The number of U.S. heroin users has grown by nearly 300,000 over a decade, with the bulk of the increase among whites, according to a new government report.
The Centers for Disease Control and Prevention Tuesday released the report, which is based on annual face-to-face surveys of about 67,000 Americans -- the government's main source of data on use of illegal drugs.
The findings mirror trends seen in earlier reports, which noted marked increases in heroin use in people who are white and living outside of major cities, said Katherine Keyes, a Columbia University epidemiologist who researches drug-abuse issues.
On Long Island, records show that the number of users who have died of heroin or opioid pill overdoses since 2012 have been overwhelmingly white.
While fatal heroin overdoses recorded on Long Island fell from 145 in 2013 to 137 last year, some local addiction experts expressed skepticism over the decrease, saying it did not reflect the rise in heroin abuse and opioid-related deaths they had seen through their work at treatment facilities in 2014.
More than 8,200 people die of heroin overdoses in the United States each year, with nearly twice that many dying annually from prescription opioid pain pills, federal data show.
The new report found that people who abused opioid painkillers were 40 times more likely to abuse heroin.
The heroin death rate quadrupled over a decade, with most of the fatal overdoses involving other drugs at the same time -- most often cocaine.
Deaths involving opioid painkillers have been leveling off but continue to be more common than heroin-related deaths, government statistics show.
In recent surveys, nearly 3 in every 1,000 Americans said they had used heroin in the previous year. That's up from less than 2 per 1,000 about a decade ago, a 62 percent increase that translates to hundreds of thousands more people, government researchers said.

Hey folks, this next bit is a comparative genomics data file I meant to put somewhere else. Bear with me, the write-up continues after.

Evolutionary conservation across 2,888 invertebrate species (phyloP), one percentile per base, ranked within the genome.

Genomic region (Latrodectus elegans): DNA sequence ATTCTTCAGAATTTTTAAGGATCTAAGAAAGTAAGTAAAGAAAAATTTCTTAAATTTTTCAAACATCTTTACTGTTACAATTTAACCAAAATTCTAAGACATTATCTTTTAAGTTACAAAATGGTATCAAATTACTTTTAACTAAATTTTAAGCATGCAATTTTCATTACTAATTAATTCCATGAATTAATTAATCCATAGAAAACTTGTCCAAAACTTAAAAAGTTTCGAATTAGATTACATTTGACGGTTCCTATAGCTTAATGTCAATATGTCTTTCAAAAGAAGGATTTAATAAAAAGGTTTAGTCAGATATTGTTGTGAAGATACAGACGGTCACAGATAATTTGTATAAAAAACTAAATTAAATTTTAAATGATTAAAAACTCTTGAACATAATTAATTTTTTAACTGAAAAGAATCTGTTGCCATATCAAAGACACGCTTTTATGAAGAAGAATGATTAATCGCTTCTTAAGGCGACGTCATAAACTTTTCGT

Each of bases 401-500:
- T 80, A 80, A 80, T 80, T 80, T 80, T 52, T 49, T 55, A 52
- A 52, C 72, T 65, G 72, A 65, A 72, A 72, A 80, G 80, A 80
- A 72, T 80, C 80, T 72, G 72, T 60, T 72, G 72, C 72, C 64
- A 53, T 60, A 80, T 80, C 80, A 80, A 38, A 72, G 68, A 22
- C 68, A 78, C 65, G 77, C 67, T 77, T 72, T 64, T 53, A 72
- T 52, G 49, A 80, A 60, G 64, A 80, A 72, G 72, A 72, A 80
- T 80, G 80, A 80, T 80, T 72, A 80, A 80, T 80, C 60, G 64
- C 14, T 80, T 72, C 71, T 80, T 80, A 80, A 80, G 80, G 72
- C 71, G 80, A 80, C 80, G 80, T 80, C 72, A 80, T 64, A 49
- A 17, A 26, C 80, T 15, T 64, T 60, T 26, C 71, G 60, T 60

According to the new report, while heroin use more than doubled among whites, it seemed to level off in other racial and ethnic groups.
But it grew among different income levels, in different parts of the country. And the rate of heroin use doubled in women -- a more dramatic rise than what was seen in men.
For years, officials have focused their worry on misuse of prescription opioid painkillers like Vicodin and OxyContin. Experts say recent restrictions on prescribing such painkillers may be reducing illicit supplies of them at a time when the heroin supply has been increasing.
Heroin has become a popular alternative. It is essentially the same chemical as that in the prescription painkillers, but it costs roughly five times less on the street, said CDC director Dr. Tom Frieden.
"An increasing number of people are primed for heroin use because they were addicted to an opioid painkiller," Frieden said.
On Long Island, the abundance of heroin comes from Mexico's Sinaloa cartel, officials said.
Considered the world's largest, most profitable drug-dealing organization, Sinaloa, named for the northern Mexican state where the cartel got its start, does tens of millions of dollars of business each year in the New York-Long Island region, officials said, part of an estimated $3 billion or more it makes off narcotics sales in the United States annually.
With Kevin Deutsch